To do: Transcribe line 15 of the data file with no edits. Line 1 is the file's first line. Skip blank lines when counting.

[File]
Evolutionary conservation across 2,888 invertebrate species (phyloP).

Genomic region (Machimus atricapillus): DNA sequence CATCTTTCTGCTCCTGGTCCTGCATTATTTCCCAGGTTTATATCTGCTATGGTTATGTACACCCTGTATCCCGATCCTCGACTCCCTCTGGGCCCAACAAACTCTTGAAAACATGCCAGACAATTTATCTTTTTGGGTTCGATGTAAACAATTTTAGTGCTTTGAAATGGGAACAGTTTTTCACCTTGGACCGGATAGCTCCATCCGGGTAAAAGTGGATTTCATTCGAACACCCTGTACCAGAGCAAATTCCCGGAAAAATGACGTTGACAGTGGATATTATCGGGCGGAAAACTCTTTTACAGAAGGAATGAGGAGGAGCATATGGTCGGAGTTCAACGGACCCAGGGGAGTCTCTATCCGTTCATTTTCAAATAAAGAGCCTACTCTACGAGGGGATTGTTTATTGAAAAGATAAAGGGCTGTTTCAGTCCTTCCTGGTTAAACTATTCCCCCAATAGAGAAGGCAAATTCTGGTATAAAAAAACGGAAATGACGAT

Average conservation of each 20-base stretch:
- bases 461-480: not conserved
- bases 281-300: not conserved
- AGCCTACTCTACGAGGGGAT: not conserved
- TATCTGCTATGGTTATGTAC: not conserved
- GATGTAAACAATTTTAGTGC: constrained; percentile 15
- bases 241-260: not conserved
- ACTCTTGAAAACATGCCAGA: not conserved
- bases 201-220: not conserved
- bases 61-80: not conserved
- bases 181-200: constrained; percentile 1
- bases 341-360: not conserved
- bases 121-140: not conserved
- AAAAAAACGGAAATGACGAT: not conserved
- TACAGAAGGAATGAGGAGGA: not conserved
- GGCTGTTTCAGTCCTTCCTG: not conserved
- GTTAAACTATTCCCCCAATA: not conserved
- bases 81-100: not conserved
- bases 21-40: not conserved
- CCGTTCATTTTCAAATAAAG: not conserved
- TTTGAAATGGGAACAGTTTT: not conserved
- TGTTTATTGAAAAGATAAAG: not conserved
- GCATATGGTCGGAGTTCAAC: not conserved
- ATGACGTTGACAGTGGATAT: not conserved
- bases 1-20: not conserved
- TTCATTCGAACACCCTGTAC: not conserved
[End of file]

- bases 121-140: not conserved